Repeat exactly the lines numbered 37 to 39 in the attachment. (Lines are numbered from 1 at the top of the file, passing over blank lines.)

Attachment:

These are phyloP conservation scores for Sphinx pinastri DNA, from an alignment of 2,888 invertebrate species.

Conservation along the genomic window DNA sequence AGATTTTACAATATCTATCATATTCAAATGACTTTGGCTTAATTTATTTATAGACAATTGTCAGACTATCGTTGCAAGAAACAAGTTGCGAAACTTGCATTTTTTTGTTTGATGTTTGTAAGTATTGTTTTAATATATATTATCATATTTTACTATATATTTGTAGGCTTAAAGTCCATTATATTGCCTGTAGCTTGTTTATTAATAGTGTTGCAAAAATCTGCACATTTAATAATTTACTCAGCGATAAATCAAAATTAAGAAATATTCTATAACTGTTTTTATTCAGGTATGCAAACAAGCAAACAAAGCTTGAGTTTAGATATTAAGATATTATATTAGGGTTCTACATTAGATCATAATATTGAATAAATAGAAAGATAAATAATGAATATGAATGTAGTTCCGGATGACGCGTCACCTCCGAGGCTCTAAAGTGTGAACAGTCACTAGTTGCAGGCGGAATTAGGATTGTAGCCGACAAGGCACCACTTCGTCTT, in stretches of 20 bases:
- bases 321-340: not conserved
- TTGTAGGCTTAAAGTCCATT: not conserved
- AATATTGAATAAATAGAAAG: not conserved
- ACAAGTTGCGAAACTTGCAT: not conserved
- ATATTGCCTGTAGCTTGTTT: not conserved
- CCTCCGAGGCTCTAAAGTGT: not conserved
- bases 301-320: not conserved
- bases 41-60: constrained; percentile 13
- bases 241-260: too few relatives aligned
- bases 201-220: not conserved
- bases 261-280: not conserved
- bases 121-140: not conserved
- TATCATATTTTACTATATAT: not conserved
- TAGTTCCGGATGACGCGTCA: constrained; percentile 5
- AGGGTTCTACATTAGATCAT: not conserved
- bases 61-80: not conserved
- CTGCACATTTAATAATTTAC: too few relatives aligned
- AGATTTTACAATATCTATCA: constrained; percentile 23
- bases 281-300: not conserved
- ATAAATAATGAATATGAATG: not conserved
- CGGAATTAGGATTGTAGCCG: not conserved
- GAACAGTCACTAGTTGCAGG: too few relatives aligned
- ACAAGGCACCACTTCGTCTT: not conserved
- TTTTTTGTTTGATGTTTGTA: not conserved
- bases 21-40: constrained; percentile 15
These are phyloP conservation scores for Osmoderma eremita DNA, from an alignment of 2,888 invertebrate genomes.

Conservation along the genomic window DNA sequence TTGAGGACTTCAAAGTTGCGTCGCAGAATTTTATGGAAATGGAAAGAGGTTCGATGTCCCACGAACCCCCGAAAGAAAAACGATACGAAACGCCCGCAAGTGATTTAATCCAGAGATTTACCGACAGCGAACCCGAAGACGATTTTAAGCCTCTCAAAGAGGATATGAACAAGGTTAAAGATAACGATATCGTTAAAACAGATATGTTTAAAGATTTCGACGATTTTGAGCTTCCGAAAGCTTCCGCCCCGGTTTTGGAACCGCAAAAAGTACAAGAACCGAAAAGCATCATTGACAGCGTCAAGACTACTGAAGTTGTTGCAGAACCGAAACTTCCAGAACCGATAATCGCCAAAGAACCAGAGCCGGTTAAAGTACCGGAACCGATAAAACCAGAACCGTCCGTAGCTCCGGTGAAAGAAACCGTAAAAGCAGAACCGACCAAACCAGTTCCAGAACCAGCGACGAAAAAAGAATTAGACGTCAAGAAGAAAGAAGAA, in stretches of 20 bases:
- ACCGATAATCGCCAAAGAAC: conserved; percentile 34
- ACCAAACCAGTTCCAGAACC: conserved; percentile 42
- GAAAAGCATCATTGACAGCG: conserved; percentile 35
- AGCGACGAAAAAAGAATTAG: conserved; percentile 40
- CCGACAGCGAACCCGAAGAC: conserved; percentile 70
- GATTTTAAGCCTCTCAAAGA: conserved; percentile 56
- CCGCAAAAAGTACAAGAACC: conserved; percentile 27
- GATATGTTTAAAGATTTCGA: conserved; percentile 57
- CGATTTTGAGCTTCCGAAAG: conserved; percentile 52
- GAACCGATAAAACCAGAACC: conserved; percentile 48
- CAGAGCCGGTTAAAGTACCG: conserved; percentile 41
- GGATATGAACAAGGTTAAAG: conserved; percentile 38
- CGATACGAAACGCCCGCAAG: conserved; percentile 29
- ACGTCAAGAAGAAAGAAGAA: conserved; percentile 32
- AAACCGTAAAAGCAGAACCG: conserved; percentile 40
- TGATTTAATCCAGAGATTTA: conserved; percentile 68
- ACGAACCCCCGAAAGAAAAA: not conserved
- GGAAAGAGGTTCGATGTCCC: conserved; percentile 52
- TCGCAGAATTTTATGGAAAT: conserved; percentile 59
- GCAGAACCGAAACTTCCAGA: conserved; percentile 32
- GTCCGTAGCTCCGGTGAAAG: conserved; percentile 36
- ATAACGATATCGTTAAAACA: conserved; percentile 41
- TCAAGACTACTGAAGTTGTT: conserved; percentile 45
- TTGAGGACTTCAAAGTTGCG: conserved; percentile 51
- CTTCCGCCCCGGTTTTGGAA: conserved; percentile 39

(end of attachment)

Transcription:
- GATATGTTTAAAGATTTCGA: conserved; percentile 57
- CGATTTTGAGCTTCCGAAAG: conserved; percentile 52
- GAACCGATAAAACCAGAACC: conserved; percentile 48